The clock is ticking on encryption
It seems that the past few years you never stop hearing about stories of passwords, social security numbers, and other confidential information being stolen readily from laptops or other network breakins. In fact, a recent episode with Gawker Media, in which hackers stole a large list of usernames and passwords highlights some of the issues.
In the Gawker case, the list of stolen passwords were hashed – meaning they were modified so as not to be readable in plain text. However, the hash being used was known as a bit of a weak hash, and only the first 8 characters of the user password were actually used. This means that it was fairly easy and trivial for someone to brute force guess the user’s password, and attempt to match it against the one in the list. It doesn’t take very long, with today’s powerful computers, to get the original password back.
This highlights a more serious issue: that encryption algorithms are becoming easier to crack. There are a number of commonly used encryption routines and algorithms, each suited for different applications. But, the underlying issue is that as today’s computers are able to do operations exponentially faster than just a few years ago, they are also becoming easier to use and setup for simply brute force guessing against an encrypted password.
Of course, on the user side people have always been saying things like don’t use the same password in multiple places and don’t write down your password. But the overall strength of the password is still reliant on the machine on the other end storing it in a secure way. As a user, though, you really don’t know how your password is being stored on the other end – it could be right there in plain text for all you know. And, if a vendor’s machine is compromised, then all bets are off.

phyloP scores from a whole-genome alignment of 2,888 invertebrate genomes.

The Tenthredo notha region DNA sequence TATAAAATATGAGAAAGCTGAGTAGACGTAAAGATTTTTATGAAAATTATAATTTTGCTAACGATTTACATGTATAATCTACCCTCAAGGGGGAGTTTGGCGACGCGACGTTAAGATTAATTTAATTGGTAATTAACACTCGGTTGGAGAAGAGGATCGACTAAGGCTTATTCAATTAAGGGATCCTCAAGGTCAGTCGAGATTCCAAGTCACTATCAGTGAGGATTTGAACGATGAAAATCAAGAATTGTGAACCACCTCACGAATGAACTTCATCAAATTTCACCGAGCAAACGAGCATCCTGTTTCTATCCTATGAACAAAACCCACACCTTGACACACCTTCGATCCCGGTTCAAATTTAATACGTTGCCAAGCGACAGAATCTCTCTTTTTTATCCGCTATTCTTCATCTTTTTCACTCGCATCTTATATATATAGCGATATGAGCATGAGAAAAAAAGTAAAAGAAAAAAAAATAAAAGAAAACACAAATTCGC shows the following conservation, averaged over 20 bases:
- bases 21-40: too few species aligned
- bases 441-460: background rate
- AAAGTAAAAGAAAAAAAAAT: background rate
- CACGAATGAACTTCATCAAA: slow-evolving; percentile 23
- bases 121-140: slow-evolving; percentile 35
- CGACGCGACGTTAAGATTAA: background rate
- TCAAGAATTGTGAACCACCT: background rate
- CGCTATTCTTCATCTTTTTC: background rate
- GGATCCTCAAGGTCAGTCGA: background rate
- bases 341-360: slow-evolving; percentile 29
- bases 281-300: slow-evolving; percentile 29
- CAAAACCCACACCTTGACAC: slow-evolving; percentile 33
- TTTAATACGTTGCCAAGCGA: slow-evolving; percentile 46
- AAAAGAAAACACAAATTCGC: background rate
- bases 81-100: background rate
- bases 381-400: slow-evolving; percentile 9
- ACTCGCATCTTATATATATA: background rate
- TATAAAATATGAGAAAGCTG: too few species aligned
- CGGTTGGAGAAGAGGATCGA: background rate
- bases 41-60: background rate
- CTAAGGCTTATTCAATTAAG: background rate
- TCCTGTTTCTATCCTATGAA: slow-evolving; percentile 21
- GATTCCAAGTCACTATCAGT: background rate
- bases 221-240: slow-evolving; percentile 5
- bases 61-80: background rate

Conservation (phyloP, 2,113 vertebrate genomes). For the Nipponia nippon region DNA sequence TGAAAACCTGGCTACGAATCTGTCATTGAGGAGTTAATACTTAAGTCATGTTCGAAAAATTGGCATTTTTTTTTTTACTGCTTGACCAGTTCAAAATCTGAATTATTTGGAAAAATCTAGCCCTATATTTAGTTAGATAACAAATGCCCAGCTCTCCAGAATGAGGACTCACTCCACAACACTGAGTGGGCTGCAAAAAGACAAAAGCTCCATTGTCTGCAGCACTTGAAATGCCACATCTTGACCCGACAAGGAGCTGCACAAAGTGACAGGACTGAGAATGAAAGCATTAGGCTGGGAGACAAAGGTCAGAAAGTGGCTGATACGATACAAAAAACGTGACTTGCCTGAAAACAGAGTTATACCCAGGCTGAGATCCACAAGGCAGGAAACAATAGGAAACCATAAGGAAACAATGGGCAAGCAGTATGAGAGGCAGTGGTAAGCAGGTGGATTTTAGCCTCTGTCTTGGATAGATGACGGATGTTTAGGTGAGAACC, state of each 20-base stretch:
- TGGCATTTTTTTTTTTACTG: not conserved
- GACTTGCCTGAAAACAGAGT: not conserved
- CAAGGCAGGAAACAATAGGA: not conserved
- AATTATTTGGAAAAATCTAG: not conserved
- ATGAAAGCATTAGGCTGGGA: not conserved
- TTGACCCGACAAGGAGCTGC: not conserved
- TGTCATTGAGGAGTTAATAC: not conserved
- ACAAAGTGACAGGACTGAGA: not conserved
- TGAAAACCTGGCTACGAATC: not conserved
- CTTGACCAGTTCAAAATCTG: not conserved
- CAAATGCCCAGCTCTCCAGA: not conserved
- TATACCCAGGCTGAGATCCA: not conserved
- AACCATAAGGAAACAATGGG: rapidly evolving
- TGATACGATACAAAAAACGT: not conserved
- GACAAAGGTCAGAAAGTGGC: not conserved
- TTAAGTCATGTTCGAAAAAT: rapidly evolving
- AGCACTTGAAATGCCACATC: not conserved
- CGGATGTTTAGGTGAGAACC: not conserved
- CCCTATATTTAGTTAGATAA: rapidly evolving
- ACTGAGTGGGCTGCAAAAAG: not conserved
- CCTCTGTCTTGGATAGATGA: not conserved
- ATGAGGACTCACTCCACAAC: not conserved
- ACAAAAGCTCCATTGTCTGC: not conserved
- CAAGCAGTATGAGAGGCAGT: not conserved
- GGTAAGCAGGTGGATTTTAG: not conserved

Our recommendation: use a separate, randomized password for each website you visit or log-in to. There are a number of great tools out there that will help you with this: 1password, LastPass, Keepass. You can easily autologin via extension to Firefox or Chrome or IE, you can keep your passwords stored and synchronized in your mobile device. It’s really easy to use and work with, it just requires some diligence and change to your current methodology.
Want to know the strength of your password? Check out this site, which will rank how long it would take someone to brute force guess it using today’s computing infrastructure.